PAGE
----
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Is raw milk safe for children?

Consumer Reports News: April 06, 2010 01:53 PM

In the great debate over raw milk, you’ve got very passionate people on both sides.

On the one hand, you’ve got the raw milk advocates who feel that pasteurized milk loses something—namely naturally occurring enzymes and some beneficial bacteria that they believe help protect regular drinkers from a whole host of problems, including preventing asthma and allergies, cancer, kidney disease, skin problems, urinary tract problems, prostate issues, and chronic fatigue, as well as aiding in weight loss and helping people tolerate lactose. People are known to go to extremes to obtain this "white gold"—purchasing shares of a cow, smuggling milk across state lines, and even buying gallon jugs tinted gray and labeled as "pet food" in order to partake of what they believe are the potential health benefits.

On the other hand, you’ve got the Food and Drug Administration and the Centers for Disease Control and Prevention, both of which view drinking unpasteurized milk as taking an unnecessary risk. The FDA states emphatically that pasteurization DOES NOT (their emphasis) reduce milk’s nutritional value, but DOES kill harmful bacteria and save lives. The list of disease-causing germs that may be present in raw milk includes brucella, campylobacter, E. coli, listeria, salmonella, and yersinia.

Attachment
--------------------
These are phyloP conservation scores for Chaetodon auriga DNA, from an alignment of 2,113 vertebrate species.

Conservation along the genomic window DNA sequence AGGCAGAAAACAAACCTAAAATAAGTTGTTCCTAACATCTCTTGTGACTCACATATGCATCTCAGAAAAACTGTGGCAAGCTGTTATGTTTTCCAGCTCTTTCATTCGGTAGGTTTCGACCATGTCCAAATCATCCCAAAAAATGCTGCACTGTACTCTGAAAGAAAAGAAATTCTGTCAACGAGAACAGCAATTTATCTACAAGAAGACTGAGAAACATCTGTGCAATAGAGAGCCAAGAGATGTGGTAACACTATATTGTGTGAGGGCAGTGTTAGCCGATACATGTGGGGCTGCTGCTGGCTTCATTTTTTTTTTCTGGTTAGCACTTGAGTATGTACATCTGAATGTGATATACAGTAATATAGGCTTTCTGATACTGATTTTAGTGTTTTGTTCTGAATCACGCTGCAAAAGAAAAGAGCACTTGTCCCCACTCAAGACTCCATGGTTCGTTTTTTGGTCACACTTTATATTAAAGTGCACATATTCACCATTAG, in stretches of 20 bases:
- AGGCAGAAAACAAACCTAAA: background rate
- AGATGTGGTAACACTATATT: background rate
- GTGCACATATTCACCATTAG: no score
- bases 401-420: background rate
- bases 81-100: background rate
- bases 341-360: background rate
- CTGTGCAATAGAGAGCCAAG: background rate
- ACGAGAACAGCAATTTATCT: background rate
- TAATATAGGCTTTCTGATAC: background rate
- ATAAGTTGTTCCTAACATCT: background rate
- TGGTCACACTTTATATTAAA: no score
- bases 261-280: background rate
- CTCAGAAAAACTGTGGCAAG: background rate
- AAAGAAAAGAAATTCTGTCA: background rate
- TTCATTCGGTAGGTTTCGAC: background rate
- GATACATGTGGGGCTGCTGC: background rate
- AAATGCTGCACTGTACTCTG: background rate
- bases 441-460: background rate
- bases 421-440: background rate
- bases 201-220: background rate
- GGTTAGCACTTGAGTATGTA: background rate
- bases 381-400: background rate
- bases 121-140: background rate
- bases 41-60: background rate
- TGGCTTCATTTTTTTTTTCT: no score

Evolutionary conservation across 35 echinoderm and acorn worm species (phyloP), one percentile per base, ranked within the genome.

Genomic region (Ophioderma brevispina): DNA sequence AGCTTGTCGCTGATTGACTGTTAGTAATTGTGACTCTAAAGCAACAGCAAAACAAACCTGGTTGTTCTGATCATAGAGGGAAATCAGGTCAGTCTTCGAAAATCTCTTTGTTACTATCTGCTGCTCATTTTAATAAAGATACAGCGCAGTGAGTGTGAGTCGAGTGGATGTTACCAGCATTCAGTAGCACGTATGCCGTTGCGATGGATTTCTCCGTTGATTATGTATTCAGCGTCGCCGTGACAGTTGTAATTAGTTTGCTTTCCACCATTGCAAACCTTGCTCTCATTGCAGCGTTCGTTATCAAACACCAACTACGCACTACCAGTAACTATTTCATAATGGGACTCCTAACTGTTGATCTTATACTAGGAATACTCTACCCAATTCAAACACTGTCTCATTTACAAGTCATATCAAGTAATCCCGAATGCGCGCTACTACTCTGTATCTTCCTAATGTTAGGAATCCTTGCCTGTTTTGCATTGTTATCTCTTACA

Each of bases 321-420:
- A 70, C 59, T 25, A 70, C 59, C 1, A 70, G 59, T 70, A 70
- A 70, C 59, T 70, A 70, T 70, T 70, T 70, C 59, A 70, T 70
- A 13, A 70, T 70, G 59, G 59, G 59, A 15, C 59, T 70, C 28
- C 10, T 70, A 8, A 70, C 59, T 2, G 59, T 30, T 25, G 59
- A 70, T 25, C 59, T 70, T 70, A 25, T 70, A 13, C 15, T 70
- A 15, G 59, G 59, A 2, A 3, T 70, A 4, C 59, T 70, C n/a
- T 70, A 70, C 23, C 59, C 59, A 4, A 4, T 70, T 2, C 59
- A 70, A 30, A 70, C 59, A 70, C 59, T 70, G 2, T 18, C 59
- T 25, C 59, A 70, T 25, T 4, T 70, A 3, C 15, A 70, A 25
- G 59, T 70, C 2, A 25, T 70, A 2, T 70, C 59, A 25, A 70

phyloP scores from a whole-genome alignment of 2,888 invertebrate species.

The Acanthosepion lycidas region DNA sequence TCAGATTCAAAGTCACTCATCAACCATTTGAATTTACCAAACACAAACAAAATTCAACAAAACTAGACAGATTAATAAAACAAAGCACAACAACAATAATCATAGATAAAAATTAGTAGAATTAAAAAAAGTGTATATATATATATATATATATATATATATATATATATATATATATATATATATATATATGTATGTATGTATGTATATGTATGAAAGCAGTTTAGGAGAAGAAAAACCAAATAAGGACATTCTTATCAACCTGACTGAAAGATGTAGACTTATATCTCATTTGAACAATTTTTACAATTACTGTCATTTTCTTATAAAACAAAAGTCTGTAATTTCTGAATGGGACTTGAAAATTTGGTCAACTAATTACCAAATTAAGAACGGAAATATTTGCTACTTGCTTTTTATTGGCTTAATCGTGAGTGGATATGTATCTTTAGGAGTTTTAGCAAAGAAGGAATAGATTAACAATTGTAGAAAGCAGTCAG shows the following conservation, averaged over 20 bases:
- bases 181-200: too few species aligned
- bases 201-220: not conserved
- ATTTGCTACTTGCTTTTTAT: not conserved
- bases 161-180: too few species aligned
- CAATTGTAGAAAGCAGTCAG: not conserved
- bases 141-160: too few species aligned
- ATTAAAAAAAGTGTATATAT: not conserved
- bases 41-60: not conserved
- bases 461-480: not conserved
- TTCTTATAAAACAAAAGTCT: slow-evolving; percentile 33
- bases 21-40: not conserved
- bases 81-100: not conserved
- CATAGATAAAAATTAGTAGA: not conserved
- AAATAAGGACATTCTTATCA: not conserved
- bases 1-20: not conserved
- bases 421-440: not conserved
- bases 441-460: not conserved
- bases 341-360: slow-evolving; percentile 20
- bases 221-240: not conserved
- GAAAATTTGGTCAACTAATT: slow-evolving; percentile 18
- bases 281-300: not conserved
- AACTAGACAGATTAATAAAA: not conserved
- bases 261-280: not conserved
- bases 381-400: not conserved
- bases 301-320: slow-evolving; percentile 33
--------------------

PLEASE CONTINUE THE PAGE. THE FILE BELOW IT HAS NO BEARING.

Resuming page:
The CDC tracks the number of people in the U.S. who are sickened by consuming raw milk every year. From 1993 to 2006 there were 69 reported infectious outbreaks, and during that time 1,505 people got sick, 185 were hospitalized, and two people died. Since not everyone recognizes or reports possible foodborne illnesses, the CDC is assuming that the actual number of people who got sick is higher.

Yes, that’s a small number when you think of all the people who have been sickened by eating tainted beef, nuts, sausage, and salad greens, but keep in mind that a lot fewer people are consuming raw milk than are eating beef. And it just seems like an unnecessary risk to me, especially if I start imagining one of my children as a part of that statistic.

Read the full Health blog post.

Related:

  • FDA warns of outbreaks related to drinking raw milk
  • Baby formula: What are DHA and ARA?
  • Preparing formula and breast milk safely

How do you feel about raw milk? Leave a comment.

Aaron Bailey

   

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